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Neutron Stars 4: Magnetism. Andreas Reisenegger ESO Visiting Scientist Associate Professor, Pontificia Universidad Católica de Chile. Bibliography.

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neutron stars 4 magnetism

Neutron Stars 4: Magnetism

Andreas Reisenegger

ESO Visiting Scientist

Associate Professor,

Pontificia Universidad Católica de Chile

  • Alice Harding & Dong Lai, Physics of strongly magnetized neutron stars, Rep. Prog. Phys., 69, 2631 (2006): includes interesting physics (QED, etc.) that occurs in magnetar-strength fields - not covered in this presentation
  • A. Reisenegger, conference reviews:
    • Origin & evolution of neutron star magnetic fields, astro-ph/0307133: General
    • Magnetic fields in neutron stars: a theoretical perspective, astro-ph/0503047: Theoretical
  • Classes of NSs, evidence for B
  • Comparison to other, related stars, origin of B in NSs
  • Observational evidence for B evolution
  • Physical mechanisms for B evolution
    • External: Accretion
    • Internal: Ambipolar diffusion, Hall drift, resistive decay

Caution: Little is known for sure – many speculations!

spin down magnetic dipole model
Spin-down(magnetic dipole model)

Spin-down time (age?):

Magnetic field:

Lyne 2000,



Kaspi et al. 1999

Classical pulsars

Millisecond pulsars

magnetic field origin
Magnetic field origin?
  • Fossil: flux conservation during core collapse:
    • Woltjer (1964) predicted NSs with B up to ~1015G.
  • Dynamo in convective, rapidly rotating proto-neutron star?
    • Scaling from solar dynamo led to prediction of “magnetars” with B~1016G (Thompson & Duncan 1993).
  • Thermoelectric instability due to heat flow through the crust of the star (Urpin & Yakovlev 1980; Blandford et al. 1983):
    • Field 1012G confined to outer crust (easier to modify)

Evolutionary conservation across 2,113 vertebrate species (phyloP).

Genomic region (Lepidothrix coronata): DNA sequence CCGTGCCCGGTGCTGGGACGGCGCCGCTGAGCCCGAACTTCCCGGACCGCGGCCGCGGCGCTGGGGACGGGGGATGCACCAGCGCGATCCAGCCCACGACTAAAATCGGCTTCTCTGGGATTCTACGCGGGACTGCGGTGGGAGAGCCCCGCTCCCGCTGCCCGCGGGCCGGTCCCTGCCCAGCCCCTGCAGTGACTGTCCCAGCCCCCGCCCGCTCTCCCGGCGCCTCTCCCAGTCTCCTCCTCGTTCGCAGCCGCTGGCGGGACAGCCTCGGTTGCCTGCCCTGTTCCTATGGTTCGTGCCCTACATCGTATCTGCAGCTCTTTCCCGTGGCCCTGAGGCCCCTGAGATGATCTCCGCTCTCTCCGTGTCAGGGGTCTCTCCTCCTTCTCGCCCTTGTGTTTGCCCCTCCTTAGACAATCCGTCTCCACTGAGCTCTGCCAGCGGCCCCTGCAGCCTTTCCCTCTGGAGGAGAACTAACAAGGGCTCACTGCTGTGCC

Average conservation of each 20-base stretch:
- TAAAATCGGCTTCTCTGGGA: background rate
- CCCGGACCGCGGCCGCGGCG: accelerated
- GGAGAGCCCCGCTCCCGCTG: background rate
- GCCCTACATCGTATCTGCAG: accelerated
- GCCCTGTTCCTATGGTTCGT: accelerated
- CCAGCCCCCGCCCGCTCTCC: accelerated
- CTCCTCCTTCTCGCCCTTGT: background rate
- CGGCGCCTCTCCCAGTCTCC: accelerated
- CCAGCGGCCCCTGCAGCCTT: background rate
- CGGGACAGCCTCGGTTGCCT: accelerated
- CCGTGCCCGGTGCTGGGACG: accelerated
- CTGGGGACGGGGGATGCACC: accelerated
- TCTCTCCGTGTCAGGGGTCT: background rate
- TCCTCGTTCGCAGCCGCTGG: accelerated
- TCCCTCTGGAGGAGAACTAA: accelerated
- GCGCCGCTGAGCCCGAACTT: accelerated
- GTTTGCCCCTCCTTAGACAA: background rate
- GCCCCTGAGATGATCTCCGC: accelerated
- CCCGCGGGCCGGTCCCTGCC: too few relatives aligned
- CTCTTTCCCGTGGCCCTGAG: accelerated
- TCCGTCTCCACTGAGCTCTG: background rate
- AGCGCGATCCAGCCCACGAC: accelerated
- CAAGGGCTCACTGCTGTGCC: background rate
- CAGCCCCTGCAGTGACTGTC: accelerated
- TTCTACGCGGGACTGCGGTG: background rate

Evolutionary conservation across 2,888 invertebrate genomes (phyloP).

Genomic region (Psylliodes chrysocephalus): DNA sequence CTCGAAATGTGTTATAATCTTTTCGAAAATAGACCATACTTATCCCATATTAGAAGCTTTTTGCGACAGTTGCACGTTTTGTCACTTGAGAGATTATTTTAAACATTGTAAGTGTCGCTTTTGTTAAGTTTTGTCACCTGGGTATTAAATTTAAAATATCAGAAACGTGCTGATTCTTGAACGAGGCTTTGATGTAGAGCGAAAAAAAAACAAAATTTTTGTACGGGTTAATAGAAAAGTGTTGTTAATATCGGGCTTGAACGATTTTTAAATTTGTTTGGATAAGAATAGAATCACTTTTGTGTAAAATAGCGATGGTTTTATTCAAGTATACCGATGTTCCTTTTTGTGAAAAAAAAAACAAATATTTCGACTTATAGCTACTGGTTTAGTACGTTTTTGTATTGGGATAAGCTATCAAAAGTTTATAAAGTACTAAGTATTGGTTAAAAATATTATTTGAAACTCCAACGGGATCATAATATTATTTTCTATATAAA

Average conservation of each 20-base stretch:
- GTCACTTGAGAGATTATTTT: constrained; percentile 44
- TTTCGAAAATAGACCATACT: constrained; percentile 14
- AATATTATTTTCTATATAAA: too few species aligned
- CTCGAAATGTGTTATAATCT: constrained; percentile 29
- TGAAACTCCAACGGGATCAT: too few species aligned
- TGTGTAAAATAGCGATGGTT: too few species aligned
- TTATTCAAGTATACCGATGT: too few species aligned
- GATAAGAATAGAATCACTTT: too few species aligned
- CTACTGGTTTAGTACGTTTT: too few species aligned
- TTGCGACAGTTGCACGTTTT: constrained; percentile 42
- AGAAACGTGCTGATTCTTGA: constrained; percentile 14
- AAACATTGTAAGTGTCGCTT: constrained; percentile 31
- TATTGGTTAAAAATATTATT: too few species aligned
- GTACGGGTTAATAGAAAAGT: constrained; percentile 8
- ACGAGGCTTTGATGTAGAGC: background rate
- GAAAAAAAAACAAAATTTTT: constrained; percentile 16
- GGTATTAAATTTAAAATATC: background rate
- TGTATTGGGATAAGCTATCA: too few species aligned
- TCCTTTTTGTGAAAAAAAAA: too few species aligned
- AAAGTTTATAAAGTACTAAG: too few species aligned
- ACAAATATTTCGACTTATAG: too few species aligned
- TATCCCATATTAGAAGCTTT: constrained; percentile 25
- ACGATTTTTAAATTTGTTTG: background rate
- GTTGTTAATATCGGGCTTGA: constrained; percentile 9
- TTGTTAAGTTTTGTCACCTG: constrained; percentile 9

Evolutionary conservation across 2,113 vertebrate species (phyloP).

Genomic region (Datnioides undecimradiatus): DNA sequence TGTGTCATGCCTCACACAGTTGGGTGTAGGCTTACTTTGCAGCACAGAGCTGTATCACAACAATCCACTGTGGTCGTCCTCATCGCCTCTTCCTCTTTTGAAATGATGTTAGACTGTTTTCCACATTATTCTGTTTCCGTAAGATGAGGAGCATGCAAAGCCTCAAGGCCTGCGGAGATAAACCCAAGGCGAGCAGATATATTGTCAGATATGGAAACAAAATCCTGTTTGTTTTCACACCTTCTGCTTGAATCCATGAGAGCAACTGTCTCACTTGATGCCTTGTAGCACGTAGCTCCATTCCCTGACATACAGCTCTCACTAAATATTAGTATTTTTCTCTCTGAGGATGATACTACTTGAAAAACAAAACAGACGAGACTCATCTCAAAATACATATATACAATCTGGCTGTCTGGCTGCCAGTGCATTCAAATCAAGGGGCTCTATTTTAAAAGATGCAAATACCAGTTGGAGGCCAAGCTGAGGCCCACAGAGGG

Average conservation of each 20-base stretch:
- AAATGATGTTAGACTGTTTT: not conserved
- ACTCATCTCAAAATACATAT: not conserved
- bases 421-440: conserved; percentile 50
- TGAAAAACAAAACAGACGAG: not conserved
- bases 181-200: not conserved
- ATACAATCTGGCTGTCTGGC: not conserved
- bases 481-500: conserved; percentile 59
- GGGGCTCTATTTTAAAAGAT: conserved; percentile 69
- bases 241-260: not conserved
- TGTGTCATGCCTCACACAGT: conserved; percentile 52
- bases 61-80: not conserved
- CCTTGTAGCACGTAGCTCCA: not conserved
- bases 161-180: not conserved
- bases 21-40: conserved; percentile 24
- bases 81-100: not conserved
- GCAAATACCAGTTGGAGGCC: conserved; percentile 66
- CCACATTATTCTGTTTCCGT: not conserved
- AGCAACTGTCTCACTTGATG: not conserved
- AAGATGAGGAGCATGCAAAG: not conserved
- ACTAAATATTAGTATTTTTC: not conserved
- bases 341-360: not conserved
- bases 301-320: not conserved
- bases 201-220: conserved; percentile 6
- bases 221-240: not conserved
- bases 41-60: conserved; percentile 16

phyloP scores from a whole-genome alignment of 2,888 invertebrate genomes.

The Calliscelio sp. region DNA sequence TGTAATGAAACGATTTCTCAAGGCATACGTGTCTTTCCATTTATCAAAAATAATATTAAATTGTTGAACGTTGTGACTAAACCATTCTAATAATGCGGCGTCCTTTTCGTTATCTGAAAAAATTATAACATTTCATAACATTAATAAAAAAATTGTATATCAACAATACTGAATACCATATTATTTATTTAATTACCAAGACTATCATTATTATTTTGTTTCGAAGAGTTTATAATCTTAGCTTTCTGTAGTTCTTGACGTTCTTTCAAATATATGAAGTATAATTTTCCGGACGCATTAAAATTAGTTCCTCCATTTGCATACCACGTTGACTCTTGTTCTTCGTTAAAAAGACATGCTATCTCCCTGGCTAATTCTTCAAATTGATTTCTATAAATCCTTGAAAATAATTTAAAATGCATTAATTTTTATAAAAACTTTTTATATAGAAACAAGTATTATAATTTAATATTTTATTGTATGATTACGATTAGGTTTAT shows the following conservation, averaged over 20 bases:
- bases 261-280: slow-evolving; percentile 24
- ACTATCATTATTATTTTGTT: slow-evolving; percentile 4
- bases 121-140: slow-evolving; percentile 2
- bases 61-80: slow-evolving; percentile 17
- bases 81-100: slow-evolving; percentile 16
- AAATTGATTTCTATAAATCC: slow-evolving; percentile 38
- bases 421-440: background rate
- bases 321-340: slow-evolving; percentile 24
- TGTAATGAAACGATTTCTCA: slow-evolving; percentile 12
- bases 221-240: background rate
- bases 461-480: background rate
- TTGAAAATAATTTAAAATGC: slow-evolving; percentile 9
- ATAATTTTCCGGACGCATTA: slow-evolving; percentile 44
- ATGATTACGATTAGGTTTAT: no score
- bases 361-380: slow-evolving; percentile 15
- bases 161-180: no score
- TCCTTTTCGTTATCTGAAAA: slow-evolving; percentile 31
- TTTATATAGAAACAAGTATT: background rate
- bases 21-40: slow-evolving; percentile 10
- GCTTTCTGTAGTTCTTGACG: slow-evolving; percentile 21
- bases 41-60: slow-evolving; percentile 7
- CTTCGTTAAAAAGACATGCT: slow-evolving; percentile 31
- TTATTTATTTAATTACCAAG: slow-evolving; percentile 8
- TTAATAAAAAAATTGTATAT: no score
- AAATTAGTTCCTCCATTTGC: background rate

• Does not generate magnetar-strength fields
flux freezing
Flux freezing
  • tdecay is long in astrophysical contexts (r large), >> Hubble time in NSs (Baym et al. 1969)  “flux freezing”
  • Alternative: deform the “circuit” in order to move the magnetic field  MHD

Speculation: “Magnetic strip-tease”

  • Upper main sequence stars produce B fields in their convective cores, not their radiative envelopes. Later they lose most of the envelope, leaving a WD or NS.
  • At very high masses, the WD or NS forms only of magnetized material, so it is fully magnetic.
  • At lower masses, the magnetized material is confined to the core of the WD & not visible on the surface.
stable magnetic configurations
Stable magnetic configurations

Pure toroidal & pure poloidal field configurations are unstable, but in combination they can stabilize each other.

(Simulations: Braithwaite & Spruit 2004)

evidence for b field evolution
Evidence for B-field evolution
  • Magnetars:
    • B decay as main energy source?

requires internal field ~10x inferred dipole

  • Young NSs have strongB (classical pulsars, HMXBs), old NSs have weakB (MSPs, LMXBs).

Result of accretion?

  • (Classical) Pulsar population statistics: no decay? - contradictory claims (Narayan & Ostriker 1990; Bhattacharya 1992; Regimbau & de Freitas Pacheco 2001)
  • “Braking index” in young pulsars

 progressive increase of inferred B

x ray binaries
High-mass companion (HMXB):


X-ray pulsars: magnetic chanelling of accretion flow

Cyclotron resonance features  B=(1-4)1012G

Low-mass companion (LMXB):

Likely old (low-mass companions, globular cluster environment)

Mostly non-pulsating (but QPOs, ms pulsations): weak magnetic field

X-ray binaries
origin evolution of pulsars
“Classical” radio pulsars

born in core-collapse supernovae

evolve to longer period

eventually turn off

Millisecond pulsars descend from low-mass X-ray binaries.

Mass transfer in LMXBs produces


(possibly) magnetic field decay

Origin & evolution of pulsars
spin up line
Spin-up line

Alfvén radius: Balance of magnetic vs. gravitational force on accretion flow

  • Equilibrium period: rotation of star matches Keplerian rotation at Alfvén radius


Classical pulsars

Millisecond pulsars

circled: binary systems

Manchester et al. 2002

diamagnetic screening
Diamagnetic screening
  • Material accreted in the LMXB stage is highly ionized  conducting  magnetic flux is frozen